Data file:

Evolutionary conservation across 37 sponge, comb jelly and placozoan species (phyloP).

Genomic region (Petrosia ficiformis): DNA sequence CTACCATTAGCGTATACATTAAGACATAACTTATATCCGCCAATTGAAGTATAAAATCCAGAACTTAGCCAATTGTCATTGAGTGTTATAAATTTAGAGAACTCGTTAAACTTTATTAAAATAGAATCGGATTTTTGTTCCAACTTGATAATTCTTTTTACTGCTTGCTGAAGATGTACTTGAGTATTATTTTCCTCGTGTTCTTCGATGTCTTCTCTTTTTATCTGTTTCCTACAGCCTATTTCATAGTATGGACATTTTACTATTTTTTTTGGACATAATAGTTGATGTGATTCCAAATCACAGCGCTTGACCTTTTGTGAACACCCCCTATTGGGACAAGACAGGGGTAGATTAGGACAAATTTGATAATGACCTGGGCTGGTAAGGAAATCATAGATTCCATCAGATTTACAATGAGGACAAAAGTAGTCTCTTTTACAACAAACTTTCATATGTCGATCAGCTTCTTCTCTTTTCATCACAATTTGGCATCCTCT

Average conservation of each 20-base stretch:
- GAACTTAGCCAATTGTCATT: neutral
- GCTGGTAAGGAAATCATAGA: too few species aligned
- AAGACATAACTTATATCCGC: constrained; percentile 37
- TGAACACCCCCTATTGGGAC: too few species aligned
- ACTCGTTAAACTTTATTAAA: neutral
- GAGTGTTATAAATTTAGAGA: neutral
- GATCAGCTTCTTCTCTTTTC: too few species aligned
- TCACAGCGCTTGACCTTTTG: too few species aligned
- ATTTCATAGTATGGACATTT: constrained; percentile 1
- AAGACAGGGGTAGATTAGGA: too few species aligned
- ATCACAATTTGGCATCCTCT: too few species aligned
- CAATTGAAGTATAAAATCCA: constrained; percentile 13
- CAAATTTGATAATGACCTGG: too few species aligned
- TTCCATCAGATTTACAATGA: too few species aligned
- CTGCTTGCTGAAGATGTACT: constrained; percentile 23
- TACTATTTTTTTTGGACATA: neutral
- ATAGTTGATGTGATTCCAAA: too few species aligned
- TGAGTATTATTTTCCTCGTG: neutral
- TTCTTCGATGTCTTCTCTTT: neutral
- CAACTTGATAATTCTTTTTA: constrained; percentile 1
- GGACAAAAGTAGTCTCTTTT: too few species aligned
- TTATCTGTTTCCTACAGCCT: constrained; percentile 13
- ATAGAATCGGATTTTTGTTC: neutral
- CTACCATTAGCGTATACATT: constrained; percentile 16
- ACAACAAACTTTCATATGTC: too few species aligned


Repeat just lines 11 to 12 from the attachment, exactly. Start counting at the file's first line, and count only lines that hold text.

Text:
- TCACAGCGCTTGACCTTTTG: too few species aligned
- ATTTCATAGTATGGACATTT: constrained; percentile 1